Leafpad > gedit

I want a simple, fast and lightweight text editor for my Linux desktop. I don’t want to learn a lot of new arcane key bindings, so not Vim or Emacs. I want a real GUI desktop application, not a console based one, so not nano (even though nano is nice when you only have a text console available). I don’t want a full-blown IDE for programming (I already have that) so I don’t need syntax highlighting and similar features.

So far I have been using gedit which is bundled as default text editor with Ubuntu. But it is not lightweight and sometimes really slow. It is particularly bad at handling large files and slow at searching, searching for a word in a 5 MB text file was painfully slow on my quite fast computer.

I got fed up with gedit and went out to look for alternatives. I found Leafpad and really like it. It is available in the standard Ubuntu APT repository, so it is trivial to install. It is GTK+ based (just like gedit), so it integrates nicely with the Unity desktop, it even supports the Unity global menu bar.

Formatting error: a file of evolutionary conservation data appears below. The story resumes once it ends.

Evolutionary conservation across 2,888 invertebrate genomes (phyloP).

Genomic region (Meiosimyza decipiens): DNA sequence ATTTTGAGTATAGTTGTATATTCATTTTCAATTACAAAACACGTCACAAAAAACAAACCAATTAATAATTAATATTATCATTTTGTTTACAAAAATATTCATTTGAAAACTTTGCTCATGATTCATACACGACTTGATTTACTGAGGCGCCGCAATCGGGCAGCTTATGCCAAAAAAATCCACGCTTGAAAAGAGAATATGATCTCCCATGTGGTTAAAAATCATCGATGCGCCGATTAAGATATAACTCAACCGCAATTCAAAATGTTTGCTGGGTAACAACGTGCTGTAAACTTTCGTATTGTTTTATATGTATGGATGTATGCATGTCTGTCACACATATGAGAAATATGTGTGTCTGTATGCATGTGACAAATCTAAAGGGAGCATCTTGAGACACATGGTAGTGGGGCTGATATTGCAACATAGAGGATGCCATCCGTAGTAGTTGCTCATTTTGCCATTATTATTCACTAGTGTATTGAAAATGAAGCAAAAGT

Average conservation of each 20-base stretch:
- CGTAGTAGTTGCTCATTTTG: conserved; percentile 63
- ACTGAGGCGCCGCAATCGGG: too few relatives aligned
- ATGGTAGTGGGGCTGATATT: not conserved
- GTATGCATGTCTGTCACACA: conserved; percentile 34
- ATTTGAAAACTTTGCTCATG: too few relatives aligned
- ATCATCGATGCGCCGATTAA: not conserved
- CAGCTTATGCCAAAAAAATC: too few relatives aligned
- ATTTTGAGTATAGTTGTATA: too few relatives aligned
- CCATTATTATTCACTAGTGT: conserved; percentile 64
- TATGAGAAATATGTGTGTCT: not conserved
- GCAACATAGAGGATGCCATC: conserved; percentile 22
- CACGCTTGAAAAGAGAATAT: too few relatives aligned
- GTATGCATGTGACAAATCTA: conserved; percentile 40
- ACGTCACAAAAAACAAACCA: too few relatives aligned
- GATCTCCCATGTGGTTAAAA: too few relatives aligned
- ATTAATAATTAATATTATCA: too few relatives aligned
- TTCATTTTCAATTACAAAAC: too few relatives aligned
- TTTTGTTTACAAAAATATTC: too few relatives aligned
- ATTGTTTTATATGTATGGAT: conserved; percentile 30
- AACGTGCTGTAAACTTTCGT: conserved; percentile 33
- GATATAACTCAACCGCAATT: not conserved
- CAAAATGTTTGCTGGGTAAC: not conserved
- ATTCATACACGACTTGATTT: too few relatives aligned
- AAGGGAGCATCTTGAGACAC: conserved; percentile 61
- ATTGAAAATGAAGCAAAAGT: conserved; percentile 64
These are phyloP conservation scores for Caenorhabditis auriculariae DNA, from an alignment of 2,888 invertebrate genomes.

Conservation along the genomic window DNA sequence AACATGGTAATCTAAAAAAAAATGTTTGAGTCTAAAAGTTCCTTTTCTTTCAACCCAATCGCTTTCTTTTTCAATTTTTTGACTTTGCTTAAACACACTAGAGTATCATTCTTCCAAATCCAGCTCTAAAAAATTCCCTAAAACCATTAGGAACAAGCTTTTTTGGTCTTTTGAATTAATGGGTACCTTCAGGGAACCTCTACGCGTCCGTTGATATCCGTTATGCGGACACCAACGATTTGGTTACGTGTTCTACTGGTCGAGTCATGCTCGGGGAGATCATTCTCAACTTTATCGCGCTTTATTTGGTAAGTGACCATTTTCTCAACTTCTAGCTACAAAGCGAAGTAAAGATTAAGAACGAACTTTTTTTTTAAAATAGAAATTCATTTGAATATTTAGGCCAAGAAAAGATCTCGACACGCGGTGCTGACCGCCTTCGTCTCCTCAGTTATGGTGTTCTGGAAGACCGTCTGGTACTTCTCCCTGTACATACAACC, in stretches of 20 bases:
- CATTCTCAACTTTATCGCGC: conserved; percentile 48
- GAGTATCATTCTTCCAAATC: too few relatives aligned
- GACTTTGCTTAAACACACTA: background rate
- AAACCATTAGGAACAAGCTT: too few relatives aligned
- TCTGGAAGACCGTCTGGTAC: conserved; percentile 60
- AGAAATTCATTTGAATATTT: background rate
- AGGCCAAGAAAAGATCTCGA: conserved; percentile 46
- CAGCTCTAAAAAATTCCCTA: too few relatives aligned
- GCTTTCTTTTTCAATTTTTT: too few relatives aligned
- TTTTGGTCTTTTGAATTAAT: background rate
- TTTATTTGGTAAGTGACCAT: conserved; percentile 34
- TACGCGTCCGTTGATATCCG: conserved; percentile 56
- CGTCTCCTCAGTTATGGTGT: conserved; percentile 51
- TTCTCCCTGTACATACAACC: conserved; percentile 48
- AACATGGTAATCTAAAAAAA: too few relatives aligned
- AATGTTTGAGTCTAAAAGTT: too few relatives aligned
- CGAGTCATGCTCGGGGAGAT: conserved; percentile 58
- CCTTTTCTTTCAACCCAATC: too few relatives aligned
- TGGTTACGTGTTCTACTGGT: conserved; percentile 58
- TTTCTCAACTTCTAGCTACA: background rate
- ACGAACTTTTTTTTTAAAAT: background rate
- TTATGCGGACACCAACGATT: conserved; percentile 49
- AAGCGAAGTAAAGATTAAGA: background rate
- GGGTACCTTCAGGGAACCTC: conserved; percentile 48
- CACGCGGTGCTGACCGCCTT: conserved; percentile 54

Leafpad is really lightweight and much faster than gedit. Searching through a 5 MB text file is not a problem at all.

Leafpad lacks some of the features that gedit have. It doesn’t support multiple files in tabs, but since it’s lightweight you can start multiple instances of it in separate windows, and the tab support in gedit is not very good anyway. It does not support syntax highlighting, but for me gedit is not good enough for serious programming anyway, I want a real IDE with more than just syntax highlighting for that.

Now gedit is uninstalled from my machine and I don’t miss it.

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5 Responses to Leafpad > gedit

  1. Jorgen says:

    Another option is the geany text editor: http://www.geany.org/

    I am using it for virtual environments when you want a GUI, but as lightweight as possible. Geany is made for LXDE, but as is the philosophy there, it does not have a lot of dependencies. Geany is also in the Ubuntu repositories. I haven’t tried it with large files though.

  2. Geany is more an IDE than a text editor, not as lightweight as Leafpad.

  3. Jens Staal says:

    I always liked Kate.

    Just started with leafpad (switched from Arch GNU/Linux with KDE to Alpine Linux with i3). I find it somewhat lacking compared to Kate and I am looking for alternatives (end up a lot with vim simply to get nicer highlighting compared to leafpad).

  4. The problem with Kate is that is based on KDE, and if you don’t already have any KDE apps installed, it will bring in tons of dependencies.

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